Japanese opera producer / stage director, was born in 1979, grew up in Chicago, Amsterdam, Düsseldorf, Michigan and Tokyo. At the age of 4, he started to play the violin; he was a member of the Asian Youth Orchestra, and the Junior Philharmonic Orchestra Tokyo.
Ever since he directed and conducted Die Zauberflöte at the age of 18, Tomo Sugao has been producing plays and operas both in Asia and Europe including Meyerbeer´s Les Huguenots (Mainfranken Theater Würzburg), Frank Schwemmer’s Robin Hood (Opernhaus Zürich), Bellini´s Norma (State Opera Prague), Ravel´s L'Enfant et les Sortilèges (Kinderoper Köln), Peter Maxwell Davies´ The Hogboon (Philharmonique du Luxembourg), Kosaku Yamada´s RETTE UNS, OKICHI! / Black Ships (Neuköllner Oper Berlin), Le Nozze di Figaro, Don Giovanni (Nissay Theatre Tokyo), Massenet´s Don Quichotte (Biwako Hall, Otsu), Händel’s Giulio Cesare in Egitto (Tokyo Nikikai Opera), May-Tchi Chen´s The Firmiana Rain (World Première at National Theater Taiwan), Offenbach’s Monsieur Choufleuri & Pomme d’api (Japan Première), Hamlet, A Midsummer Night's Dream, and Romeo and Juliet.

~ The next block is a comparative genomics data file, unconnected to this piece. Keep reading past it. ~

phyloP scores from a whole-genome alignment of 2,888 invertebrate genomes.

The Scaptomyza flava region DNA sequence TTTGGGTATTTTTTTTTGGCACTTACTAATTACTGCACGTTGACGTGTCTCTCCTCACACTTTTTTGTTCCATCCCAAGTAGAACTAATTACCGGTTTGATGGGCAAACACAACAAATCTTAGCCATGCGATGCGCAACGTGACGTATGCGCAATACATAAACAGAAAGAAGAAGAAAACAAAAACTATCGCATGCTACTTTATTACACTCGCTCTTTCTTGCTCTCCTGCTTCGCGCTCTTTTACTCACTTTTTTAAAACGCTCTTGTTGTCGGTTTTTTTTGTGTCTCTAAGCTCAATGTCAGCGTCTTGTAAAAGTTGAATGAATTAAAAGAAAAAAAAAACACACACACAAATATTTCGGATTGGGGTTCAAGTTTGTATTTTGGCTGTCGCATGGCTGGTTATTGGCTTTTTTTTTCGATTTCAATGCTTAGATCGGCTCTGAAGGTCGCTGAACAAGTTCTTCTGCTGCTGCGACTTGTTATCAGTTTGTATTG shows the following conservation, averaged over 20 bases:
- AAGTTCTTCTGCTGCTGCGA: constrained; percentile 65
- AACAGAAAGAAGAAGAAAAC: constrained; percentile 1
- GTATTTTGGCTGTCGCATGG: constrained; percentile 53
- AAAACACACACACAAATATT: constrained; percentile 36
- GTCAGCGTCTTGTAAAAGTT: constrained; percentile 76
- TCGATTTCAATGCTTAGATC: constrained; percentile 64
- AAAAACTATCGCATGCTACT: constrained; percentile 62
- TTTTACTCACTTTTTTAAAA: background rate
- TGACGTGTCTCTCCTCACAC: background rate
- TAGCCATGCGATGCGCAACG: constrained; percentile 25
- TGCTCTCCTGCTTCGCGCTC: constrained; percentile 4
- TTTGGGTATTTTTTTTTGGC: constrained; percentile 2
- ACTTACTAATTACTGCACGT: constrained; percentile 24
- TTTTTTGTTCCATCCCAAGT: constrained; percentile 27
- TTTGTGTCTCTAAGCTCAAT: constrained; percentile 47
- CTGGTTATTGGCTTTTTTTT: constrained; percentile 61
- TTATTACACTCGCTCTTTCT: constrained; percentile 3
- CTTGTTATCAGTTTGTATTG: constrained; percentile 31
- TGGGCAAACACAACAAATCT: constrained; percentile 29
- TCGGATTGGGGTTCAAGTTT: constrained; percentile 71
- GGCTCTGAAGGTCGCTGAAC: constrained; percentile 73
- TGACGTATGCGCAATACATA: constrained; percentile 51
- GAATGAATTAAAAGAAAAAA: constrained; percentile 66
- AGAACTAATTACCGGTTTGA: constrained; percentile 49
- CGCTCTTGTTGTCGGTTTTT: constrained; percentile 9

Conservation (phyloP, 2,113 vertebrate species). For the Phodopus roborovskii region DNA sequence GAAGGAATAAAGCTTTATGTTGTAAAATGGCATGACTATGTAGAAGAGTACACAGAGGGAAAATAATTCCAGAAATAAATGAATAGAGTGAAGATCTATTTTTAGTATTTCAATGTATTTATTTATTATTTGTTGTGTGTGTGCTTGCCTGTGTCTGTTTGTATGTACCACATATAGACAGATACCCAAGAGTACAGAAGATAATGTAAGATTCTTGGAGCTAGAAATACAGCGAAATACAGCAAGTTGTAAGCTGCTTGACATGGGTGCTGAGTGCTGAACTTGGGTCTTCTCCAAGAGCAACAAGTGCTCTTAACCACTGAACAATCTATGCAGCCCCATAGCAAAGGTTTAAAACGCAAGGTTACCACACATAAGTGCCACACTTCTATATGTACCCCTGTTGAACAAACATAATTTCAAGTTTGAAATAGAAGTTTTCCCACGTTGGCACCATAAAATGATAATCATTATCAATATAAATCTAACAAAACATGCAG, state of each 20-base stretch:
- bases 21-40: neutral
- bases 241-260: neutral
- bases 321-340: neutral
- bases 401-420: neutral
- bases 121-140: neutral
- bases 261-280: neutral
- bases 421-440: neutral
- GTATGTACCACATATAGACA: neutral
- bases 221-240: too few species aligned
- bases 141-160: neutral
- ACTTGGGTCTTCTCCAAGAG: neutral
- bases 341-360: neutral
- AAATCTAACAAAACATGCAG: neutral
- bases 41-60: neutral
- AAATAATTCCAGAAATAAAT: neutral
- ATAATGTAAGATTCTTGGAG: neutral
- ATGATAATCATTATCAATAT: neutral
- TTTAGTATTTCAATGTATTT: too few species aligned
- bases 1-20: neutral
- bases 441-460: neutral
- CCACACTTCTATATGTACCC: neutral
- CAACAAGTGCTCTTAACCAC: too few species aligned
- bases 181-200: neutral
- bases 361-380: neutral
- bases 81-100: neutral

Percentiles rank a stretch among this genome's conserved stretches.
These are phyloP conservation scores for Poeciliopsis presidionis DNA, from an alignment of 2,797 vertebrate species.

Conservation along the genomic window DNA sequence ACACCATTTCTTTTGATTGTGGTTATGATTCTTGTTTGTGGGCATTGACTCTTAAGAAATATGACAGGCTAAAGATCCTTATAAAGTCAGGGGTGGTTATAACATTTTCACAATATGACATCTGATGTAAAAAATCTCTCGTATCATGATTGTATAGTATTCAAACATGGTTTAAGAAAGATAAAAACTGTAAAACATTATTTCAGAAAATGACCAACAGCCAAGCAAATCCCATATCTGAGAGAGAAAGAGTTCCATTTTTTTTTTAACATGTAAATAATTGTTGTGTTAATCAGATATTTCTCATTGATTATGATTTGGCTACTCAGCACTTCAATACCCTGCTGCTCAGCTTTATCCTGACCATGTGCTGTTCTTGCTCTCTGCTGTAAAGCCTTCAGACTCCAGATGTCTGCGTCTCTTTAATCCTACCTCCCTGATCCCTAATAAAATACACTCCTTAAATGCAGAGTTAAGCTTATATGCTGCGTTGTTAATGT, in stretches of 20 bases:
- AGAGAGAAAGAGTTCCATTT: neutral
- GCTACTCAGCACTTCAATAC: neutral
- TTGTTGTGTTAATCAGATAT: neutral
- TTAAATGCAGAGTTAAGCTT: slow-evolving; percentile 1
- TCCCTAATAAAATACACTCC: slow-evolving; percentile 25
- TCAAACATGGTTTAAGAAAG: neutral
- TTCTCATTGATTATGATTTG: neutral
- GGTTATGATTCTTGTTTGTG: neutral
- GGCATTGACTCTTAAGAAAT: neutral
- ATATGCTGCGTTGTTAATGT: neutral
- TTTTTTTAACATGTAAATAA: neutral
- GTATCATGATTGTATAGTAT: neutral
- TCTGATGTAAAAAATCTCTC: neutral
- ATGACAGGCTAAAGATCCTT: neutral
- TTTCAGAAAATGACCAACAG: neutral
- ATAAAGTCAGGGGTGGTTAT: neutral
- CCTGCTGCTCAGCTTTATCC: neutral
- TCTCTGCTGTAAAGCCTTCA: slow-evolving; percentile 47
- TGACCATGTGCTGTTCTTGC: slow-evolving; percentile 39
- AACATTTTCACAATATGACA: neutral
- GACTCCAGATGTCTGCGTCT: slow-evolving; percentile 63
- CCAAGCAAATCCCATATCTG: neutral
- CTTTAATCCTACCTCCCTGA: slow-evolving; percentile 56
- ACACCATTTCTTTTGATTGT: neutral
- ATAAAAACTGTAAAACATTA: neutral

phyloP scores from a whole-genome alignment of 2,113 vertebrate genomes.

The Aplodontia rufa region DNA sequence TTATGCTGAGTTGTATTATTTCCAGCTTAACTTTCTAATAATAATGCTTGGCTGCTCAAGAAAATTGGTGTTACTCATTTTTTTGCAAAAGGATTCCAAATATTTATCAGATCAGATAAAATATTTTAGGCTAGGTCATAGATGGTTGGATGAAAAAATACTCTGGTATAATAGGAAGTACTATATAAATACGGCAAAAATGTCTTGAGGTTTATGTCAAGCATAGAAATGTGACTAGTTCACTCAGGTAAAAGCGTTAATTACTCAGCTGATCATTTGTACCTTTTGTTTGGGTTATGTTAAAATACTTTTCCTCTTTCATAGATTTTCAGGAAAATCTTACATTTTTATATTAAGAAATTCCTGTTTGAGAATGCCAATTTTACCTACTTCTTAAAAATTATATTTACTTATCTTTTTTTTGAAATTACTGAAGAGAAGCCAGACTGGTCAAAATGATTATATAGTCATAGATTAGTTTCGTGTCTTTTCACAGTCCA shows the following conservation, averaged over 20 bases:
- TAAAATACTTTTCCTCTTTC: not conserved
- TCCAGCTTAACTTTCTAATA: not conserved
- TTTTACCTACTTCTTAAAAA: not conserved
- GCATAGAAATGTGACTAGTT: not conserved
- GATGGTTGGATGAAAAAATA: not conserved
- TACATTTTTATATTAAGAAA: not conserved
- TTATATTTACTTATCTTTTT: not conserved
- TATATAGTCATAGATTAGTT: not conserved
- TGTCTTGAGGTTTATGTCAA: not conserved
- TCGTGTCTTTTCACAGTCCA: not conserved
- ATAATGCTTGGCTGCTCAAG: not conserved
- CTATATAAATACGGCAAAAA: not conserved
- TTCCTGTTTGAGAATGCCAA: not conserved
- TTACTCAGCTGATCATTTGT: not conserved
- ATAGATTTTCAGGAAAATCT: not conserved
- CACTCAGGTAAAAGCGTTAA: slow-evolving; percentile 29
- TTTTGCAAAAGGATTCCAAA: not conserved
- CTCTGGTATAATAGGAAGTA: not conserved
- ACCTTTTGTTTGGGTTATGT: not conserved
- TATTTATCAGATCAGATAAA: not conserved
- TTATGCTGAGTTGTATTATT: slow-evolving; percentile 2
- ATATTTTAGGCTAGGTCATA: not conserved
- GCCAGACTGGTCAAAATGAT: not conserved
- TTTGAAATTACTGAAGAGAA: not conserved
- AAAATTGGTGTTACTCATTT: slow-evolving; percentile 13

He has received numerous scholarships and awards such as Gotoh Memorial Cultural Award, Key Miho Music Prize, Scholarship of the International Association of Wagner Societies, and of the Agency for Cultural Affairs Japan.
Sugao worked at New National Theatre Tokyo (2004–2008) and Komische Oper Berlin (2008–2012) as an assistant director and Spielleiter with producers such as Andreas Homoki, Josef Ernst Köpplinger, Benedikt von Peter, Sebastian Baumgarten, Jetske Mijnssen, Marco Arturo Marelli, David Pountney, Jonathan Miller, Hans-Peter Lehmann, Philippe Arlaud, Emilio Sagi, Grischa Asagaroff, Bernd Weikl, Heinz Zednik, Cordula Däuper, Thilo Reinhardt, Jasmina Hadziahmetovic, Matthias von Stegmann, Kornelia Repschläger, Yukio Ninagawa, Hideki Noda, Tamiya Kuriyama, Amon Miyamoto, Keiichi Nakamura, Tatsuji Iwata, Jun Aguni, Shigetaka Matsumoto, Yoshi Oida and many others.
In 2013, Bungei Shunju, Japanese leading magazine named him in “the list of 108 promising young talents, who represent the future of Japan”.